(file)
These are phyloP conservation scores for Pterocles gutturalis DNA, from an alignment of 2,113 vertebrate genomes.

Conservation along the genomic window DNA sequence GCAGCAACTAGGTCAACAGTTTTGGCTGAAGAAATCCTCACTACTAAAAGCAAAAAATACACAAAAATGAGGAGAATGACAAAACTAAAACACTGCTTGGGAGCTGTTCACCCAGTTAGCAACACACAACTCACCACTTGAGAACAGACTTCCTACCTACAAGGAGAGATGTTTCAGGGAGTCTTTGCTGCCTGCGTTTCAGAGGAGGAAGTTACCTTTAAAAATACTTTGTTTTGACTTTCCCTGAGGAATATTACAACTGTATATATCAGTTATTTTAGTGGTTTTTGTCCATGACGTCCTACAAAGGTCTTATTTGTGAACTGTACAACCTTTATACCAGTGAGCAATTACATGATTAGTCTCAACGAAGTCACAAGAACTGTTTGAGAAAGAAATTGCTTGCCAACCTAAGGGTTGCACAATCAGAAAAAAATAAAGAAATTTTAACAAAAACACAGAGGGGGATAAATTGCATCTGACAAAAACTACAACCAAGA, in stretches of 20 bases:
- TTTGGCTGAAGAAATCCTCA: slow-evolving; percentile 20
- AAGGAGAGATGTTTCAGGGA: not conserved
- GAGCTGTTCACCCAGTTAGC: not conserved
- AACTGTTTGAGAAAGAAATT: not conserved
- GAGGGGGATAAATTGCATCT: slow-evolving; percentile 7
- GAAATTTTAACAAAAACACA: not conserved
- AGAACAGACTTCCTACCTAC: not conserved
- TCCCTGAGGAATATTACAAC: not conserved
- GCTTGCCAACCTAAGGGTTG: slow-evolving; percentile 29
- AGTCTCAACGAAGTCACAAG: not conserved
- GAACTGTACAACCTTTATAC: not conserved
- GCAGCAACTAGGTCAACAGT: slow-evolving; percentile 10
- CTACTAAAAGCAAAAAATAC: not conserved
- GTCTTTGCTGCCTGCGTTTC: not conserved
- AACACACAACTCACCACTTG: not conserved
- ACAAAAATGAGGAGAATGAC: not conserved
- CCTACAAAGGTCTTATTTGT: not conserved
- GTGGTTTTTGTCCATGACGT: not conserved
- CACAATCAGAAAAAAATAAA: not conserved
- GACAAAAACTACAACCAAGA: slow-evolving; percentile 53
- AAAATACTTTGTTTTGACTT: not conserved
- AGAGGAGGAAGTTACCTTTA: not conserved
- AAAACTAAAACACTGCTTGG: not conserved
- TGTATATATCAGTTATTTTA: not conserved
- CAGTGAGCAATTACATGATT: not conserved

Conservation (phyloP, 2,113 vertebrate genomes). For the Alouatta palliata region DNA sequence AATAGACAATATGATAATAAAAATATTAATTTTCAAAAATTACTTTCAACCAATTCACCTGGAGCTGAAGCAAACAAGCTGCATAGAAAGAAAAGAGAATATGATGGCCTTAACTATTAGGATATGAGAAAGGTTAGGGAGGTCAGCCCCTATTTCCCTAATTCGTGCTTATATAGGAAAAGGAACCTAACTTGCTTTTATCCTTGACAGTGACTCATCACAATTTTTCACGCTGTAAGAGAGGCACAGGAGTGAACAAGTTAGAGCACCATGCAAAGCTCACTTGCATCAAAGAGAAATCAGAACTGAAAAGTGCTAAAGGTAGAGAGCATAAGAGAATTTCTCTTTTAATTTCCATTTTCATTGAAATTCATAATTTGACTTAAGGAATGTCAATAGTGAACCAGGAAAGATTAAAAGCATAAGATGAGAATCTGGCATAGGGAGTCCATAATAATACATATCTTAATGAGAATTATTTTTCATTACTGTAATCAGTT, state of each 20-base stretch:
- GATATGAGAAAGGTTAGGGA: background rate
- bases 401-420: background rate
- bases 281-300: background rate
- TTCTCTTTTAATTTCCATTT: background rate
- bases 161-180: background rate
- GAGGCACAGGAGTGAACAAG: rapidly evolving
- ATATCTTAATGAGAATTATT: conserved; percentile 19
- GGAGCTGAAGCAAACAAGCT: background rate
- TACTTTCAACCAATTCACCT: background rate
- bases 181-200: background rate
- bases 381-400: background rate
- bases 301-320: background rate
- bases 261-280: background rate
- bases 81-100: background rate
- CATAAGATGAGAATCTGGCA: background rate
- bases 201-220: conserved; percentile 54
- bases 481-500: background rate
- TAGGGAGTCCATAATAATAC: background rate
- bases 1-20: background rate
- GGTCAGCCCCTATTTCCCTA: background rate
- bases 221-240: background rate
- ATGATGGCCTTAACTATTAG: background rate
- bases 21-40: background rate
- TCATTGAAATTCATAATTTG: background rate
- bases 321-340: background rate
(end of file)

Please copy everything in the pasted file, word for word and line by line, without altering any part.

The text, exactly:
These are phyloP conservation scores for Pterocles gutturalis DNA, from an alignment of 2,113 vertebrate genomes.

Conservation along the genomic window DNA sequence GCAGCAACTAGGTCAACAGTTTTGGCTGAAGAAATCCTCACTACTAAAAGCAAAAAATACACAAAAATGAGGAGAATGACAAAACTAAAACACTGCTTGGGAGCTGTTCACCCAGTTAGCAACACACAACTCACCACTTGAGAACAGACTTCCTACCTACAAGGAGAGATGTTTCAGGGAGTCTTTGCTGCCTGCGTTTCAGAGGAGGAAGTTACCTTTAAAAATACTTTGTTTTGACTTTCCCTGAGGAATATTACAACTGTATATATCAGTTATTTTAGTGGTTTTTGTCCATGACGTCCTACAAAGGTCTTATTTGTGAACTGTACAACCTTTATACCAGTGAGCAATTACATGATTAGTCTCAACGAAGTCACAAGAACTGTTTGAGAAAGAAATTGCTTGCCAACCTAAGGGTTGCACAATCAGAAAAAAATAAAGAAATTTTAACAAAAACACAGAGGGGGATAAATTGCATCTGACAAAAACTACAACCAAGA, in stretches of 20 bases:
- TTTGGCTGAAGAAATCCTCA: slow-evolving; percentile 20
- AAGGAGAGATGTTTCAGGGA: not conserved
- GAGCTGTTCACCCAGTTAGC: not conserved
- AACTGTTTGAGAAAGAAATT: not conserved
- GAGGGGGATAAATTGCATCT: slow-evolving; percentile 7
- GAAATTTTAACAAAAACACA: not conserved
- AGAACAGACTTCCTACCTAC: not conserved
- TCCCTGAGGAATATTACAAC: not conserved
- GCTTGCCAACCTAAGGGTTG: slow-evolving; percentile 29
- AGTCTCAACGAAGTCACAAG: not conserved
- GAACTGTACAACCTTTATAC: not conserved
- GCAGCAACTAGGTCAACAGT: slow-evolving; percentile 10
- CTACTAAAAGCAAAAAATAC: not conserved
- GTCTTTGCTGCCTGCGTTTC: not conserved
- AACACACAACTCACCACTTG: not conserved
- ACAAAAATGAGGAGAATGAC: not conserved
- CCTACAAAGGTCTTATTTGT: not conserved
- GTGGTTTTTGTCCATGACGT: not conserved
- CACAATCAGAAAAAAATAAA: not conserved
- GACAAAAACTACAACCAAGA: slow-evolving; percentile 53
- AAAATACTTTGTTTTGACTT: not conserved
- AGAGGAGGAAGTTACCTTTA: not conserved
- AAAACTAAAACACTGCTTGG: not conserved
- TGTATATATCAGTTATTTTA: not conserved
- CAGTGAGCAATTACATGATT: not conserved

Conservation (phyloP, 2,113 vertebrate genomes). For the Alouatta palliata region DNA sequence AATAGACAATATGATAATAAAAATATTAATTTTCAAAAATTACTTTCAACCAATTCACCTGGAGCTGAAGCAAACAAGCTGCATAGAAAGAAAAGAGAATATGATGGCCTTAACTATTAGGATATGAGAAAGGTTAGGGAGGTCAGCCCCTATTTCCCTAATTCGTGCTTATATAGGAAAAGGAACCTAACTTGCTTTTATCCTTGACAGTGACTCATCACAATTTTTCACGCTGTAAGAGAGGCACAGGAGTGAACAAGTTAGAGCACCATGCAAAGCTCACTTGCATCAAAGAGAAATCAGAACTGAAAAGTGCTAAAGGTAGAGAGCATAAGAGAATTTCTCTTTTAATTTCCATTTTCATTGAAATTCATAATTTGACTTAAGGAATGTCAATAGTGAACCAGGAAAGATTAAAAGCATAAGATGAGAATCTGGCATAGGGAGTCCATAATAATACATATCTTAATGAGAATTATTTTTCATTACTGTAATCAGTT, state of each 20-base stretch:
- GATATGAGAAAGGTTAGGGA: background rate
- bases 401-420: background rate
- bases 281-300: background rate
- TTCTCTTTTAATTTCCATTT: background rate
- bases 161-180: background rate
- GAGGCACAGGAGTGAACAAG: rapidly evolving
- ATATCTTAATGAGAATTATT: conserved; percentile 19
- GGAGCTGAAGCAAACAAGCT: background rate
- TACTTTCAACCAATTCACCT: background rate
- bases 181-200: background rate
- bases 381-400: background rate
- bases 301-320: background rate
- bases 261-280: background rate
- bases 81-100: background rate
- CATAAGATGAGAATCTGGCA: background rate
- bases 201-220: conserved; percentile 54
- bases 481-500: background rate
- TAGGGAGTCCATAATAATAC: background rate
- bases 1-20: background rate
- GGTCAGCCCCTATTTCCCTA: background rate
- bases 221-240: background rate
- ATGATGGCCTTAACTATTAG: background rate
- bases 21-40: background rate
- TCATTGAAATTCATAATTTG: background rate
- bases 321-340: background rate